“TRUTH WILL PREVAIL”
by Sharon Rondeau
(Nov. 24, 2017) — In a “friendly” interview with former Alabama State Senator and “Reality Check” host Scott Beason on Tuesday, Republican U.S. Senate candidate and former judge Roy Moore told Beason that he was “shocked” when allegations of sexual and behavioral misconduct were published by The Washington Post beginning on November 9.
Beason premised the allegations at the beginning of the interview on the assumption that they are false. Like Moore, Beason is considered “controversial” and reportedly made denigrating remarks about black Americans while wearing a wire for an FBI investigation several years ago.
Such remarks are thoroughly condemned by this publication.
At 17:15, following the first segment of the show, Beason identified himself as “a commentator” as opposed to a journalist. While the former express strong opinions about politics and policy, the latter are expected to be objective and to have no stake in any controversy on which they are reporting.
In recent decades, the media has often slanted its reportage, with most “mainstream” outlets favoring the political left.
After his soliloquy, Beason brought Moore, who was seated at a table with Beason, into the conversation. At 9:32, Moore said that the accusations have been difficult for his family, including his 91-year-old mother.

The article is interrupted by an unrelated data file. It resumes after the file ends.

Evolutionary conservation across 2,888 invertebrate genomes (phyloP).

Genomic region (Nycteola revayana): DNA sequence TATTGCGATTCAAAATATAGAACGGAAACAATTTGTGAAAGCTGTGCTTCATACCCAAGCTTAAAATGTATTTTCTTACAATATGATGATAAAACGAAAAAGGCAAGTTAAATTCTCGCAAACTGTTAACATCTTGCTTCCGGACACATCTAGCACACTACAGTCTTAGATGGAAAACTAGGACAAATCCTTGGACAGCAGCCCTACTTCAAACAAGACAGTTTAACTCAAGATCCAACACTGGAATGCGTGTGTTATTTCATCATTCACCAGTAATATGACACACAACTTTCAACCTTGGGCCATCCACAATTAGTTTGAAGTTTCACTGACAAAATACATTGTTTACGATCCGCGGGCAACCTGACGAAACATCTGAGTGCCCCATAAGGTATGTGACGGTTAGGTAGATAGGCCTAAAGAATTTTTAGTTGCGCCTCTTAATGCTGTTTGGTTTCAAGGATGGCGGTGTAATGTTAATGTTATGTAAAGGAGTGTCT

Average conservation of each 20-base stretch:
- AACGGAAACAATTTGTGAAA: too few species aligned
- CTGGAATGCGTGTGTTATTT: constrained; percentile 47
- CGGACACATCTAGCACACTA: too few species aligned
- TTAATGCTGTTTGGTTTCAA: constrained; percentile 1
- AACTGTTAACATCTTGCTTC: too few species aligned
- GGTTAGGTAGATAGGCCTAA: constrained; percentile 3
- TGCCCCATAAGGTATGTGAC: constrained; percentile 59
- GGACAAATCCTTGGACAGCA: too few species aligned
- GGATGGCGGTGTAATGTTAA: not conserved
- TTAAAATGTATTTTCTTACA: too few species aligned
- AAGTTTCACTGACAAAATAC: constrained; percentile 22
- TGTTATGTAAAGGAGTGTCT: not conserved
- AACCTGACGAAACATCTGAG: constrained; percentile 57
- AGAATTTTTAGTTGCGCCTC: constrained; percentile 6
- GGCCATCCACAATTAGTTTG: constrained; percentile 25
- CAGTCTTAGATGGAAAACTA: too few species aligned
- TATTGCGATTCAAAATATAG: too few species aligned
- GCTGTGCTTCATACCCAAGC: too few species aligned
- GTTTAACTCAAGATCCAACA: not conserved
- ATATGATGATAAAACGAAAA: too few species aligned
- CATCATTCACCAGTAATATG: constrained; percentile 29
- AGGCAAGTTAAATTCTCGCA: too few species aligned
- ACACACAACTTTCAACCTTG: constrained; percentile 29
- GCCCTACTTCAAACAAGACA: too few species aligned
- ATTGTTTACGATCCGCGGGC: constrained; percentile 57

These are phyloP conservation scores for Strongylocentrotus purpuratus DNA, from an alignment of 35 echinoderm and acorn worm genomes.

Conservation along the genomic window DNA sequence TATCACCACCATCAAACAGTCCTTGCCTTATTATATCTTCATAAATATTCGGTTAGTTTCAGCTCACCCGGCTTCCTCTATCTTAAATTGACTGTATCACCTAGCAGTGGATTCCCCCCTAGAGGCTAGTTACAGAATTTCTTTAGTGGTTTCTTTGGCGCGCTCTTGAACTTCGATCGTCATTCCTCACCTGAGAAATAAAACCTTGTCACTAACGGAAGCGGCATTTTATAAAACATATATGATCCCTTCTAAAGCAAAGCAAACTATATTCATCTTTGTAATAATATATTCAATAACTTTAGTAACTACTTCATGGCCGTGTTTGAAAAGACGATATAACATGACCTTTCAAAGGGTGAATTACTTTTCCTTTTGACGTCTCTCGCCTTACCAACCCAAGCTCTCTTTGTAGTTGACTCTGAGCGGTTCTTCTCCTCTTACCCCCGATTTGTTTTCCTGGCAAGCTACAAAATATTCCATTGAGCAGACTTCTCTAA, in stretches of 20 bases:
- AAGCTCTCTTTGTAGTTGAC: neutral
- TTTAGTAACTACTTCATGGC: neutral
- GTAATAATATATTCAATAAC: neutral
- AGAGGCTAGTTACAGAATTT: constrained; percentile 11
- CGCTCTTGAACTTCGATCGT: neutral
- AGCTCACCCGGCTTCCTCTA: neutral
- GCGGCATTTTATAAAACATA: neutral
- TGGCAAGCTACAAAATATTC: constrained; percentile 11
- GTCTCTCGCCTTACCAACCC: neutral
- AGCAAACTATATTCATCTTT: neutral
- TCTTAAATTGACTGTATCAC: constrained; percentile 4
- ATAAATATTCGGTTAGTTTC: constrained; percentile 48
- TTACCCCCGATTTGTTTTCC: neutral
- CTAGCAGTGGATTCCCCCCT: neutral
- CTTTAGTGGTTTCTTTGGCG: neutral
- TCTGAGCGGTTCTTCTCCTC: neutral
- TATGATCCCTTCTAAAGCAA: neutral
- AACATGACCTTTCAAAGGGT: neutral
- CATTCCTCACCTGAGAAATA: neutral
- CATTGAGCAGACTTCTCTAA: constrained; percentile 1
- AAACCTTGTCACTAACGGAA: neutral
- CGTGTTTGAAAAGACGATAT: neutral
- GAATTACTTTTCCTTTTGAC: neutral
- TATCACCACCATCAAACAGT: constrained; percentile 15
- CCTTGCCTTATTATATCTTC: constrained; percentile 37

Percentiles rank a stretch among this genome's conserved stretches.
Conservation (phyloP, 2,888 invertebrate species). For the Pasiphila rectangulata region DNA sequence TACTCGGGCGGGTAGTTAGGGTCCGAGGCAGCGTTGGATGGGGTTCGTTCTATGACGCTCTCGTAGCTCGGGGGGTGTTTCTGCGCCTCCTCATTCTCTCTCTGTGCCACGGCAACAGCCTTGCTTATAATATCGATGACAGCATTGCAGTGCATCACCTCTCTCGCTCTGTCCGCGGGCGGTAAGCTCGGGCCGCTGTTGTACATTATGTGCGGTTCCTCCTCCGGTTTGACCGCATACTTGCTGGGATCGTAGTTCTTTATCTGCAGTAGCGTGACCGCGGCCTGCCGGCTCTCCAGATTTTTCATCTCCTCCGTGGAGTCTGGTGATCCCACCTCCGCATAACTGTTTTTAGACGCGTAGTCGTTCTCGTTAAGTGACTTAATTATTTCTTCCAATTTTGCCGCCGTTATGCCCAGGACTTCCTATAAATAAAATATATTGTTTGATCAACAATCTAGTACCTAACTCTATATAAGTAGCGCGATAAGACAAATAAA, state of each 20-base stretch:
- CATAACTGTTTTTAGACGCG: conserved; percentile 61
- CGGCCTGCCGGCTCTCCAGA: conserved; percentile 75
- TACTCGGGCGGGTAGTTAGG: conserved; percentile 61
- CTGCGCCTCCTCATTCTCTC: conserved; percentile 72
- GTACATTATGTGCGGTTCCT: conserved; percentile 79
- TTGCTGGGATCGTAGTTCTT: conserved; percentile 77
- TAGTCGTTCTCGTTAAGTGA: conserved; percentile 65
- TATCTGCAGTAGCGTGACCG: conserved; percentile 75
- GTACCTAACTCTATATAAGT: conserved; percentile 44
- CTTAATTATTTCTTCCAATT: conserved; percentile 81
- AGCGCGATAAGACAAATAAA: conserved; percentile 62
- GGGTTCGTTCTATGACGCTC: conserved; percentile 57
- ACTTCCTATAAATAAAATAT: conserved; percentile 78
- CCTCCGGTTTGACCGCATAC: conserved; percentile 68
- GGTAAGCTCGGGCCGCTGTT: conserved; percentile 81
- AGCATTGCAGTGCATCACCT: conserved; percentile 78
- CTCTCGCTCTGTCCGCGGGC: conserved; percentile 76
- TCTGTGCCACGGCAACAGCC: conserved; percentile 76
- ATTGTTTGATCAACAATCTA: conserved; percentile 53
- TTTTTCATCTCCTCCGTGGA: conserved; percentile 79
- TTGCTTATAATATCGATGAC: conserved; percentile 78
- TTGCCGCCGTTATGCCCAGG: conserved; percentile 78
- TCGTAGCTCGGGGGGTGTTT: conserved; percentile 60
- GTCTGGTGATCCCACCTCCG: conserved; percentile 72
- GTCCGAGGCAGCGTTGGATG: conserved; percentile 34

Moore, 70, recounted that he has served as a deputy district attorney, circuit court judge, and twice as the chief justice of the Alabama Supreme Court. He said that three formal judicial inquiries, including while he presided over the state supreme court on two occasions, had ample opportunity to delve into his background.
“This has gone on for years and years and years, and this was a complete shock out of left field, and it came the day after they said I was 11 points ahead,” Moore told Beason of the accusations leveled in The Post.
Beason raised the revelation made ten days ago of a congressional fund which has reportedly paid out more than $15 million over the last two decades to individuals alleging sexual harassment against members of Congress, including 54-year Congressman John Conyers.
Shortly before the 15:00 mark in the interview, Beason dismissed the accounts of several of the women featured in The Post’s articles, asserting that they were “of age” and that even if true, no wrongdoing was alleged. He told the audience that he intended to discuss the allegations of the two remaining women: Beverly Young Nelson and Leigh Corfman.